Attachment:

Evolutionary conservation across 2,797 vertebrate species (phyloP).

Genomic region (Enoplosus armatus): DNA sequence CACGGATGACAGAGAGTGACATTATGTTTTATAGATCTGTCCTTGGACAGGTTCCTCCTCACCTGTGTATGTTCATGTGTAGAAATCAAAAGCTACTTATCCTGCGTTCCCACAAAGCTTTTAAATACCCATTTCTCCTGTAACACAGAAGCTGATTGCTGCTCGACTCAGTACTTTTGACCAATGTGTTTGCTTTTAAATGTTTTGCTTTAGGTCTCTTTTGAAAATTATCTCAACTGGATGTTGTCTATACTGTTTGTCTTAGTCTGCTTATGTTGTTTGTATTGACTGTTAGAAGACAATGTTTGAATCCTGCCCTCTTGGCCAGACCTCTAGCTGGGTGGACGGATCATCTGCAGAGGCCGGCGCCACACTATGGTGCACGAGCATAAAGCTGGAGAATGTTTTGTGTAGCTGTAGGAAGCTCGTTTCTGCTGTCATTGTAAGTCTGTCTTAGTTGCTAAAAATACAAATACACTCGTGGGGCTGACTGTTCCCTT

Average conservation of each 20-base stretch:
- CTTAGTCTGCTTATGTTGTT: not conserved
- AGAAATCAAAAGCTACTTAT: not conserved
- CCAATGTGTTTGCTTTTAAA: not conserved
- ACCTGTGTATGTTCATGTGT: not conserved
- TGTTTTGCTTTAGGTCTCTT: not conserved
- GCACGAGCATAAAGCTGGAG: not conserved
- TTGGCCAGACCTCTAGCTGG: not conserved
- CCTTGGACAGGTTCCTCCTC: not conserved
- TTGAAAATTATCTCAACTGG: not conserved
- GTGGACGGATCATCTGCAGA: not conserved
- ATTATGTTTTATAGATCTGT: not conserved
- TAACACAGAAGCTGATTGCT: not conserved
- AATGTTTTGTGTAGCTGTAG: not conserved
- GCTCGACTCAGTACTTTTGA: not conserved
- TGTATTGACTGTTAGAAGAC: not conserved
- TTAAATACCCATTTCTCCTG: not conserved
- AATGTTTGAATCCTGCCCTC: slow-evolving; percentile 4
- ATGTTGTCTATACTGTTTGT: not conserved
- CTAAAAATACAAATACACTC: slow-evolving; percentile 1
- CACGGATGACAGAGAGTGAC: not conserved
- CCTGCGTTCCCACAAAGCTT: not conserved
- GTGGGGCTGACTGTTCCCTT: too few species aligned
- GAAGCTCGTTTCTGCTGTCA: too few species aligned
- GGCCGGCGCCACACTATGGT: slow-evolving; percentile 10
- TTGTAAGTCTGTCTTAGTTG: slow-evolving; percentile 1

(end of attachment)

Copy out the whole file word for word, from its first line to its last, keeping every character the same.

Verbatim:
Evolutionary conservation across 2,797 vertebrate species (phyloP).

Genomic region (Enoplosus armatus): DNA sequence CACGGATGACAGAGAGTGACATTATGTTTTATAGATCTGTCCTTGGACAGGTTCCTCCTCACCTGTGTATGTTCATGTGTAGAAATCAAAAGCTACTTATCCTGCGTTCCCACAAAGCTTTTAAATACCCATTTCTCCTGTAACACAGAAGCTGATTGCTGCTCGACTCAGTACTTTTGACCAATGTGTTTGCTTTTAAATGTTTTGCTTTAGGTCTCTTTTGAAAATTATCTCAACTGGATGTTGTCTATACTGTTTGTCTTAGTCTGCTTATGTTGTTTGTATTGACTGTTAGAAGACAATGTTTGAATCCTGCCCTCTTGGCCAGACCTCTAGCTGGGTGGACGGATCATCTGCAGAGGCCGGCGCCACACTATGGTGCACGAGCATAAAGCTGGAGAATGTTTTGTGTAGCTGTAGGAAGCTCGTTTCTGCTGTCATTGTAAGTCTGTCTTAGTTGCTAAAAATACAAATACACTCGTGGGGCTGACTGTTCCCTT

Average conservation of each 20-base stretch:
- CTTAGTCTGCTTATGTTGTT: not conserved
- AGAAATCAAAAGCTACTTAT: not conserved
- CCAATGTGTTTGCTTTTAAA: not conserved
- ACCTGTGTATGTTCATGTGT: not conserved
- TGTTTTGCTTTAGGTCTCTT: not conserved
- GCACGAGCATAAAGCTGGAG: not conserved
- TTGGCCAGACCTCTAGCTGG: not conserved
- CCTTGGACAGGTTCCTCCTC: not conserved
- TTGAAAATTATCTCAACTGG: not conserved
- GTGGACGGATCATCTGCAGA: not conserved
- ATTATGTTTTATAGATCTGT: not conserved
- TAACACAGAAGCTGATTGCT: not conserved
- AATGTTTTGTGTAGCTGTAG: not conserved
- GCTCGACTCAGTACTTTTGA: not conserved
- TGTATTGACTGTTAGAAGAC: not conserved
- TTAAATACCCATTTCTCCTG: not conserved
- AATGTTTGAATCCTGCCCTC: slow-evolving; percentile 4
- ATGTTGTCTATACTGTTTGT: not conserved
- CTAAAAATACAAATACACTC: slow-evolving; percentile 1
- CACGGATGACAGAGAGTGAC: not conserved
- CCTGCGTTCCCACAAAGCTT: not conserved
- GTGGGGCTGACTGTTCCCTT: too few species aligned
- GAAGCTCGTTTCTGCTGTCA: too few species aligned
- GGCCGGCGCCACACTATGGT: slow-evolving; percentile 10
- TTGTAAGTCTGTCTTAGTTG: slow-evolving; percentile 1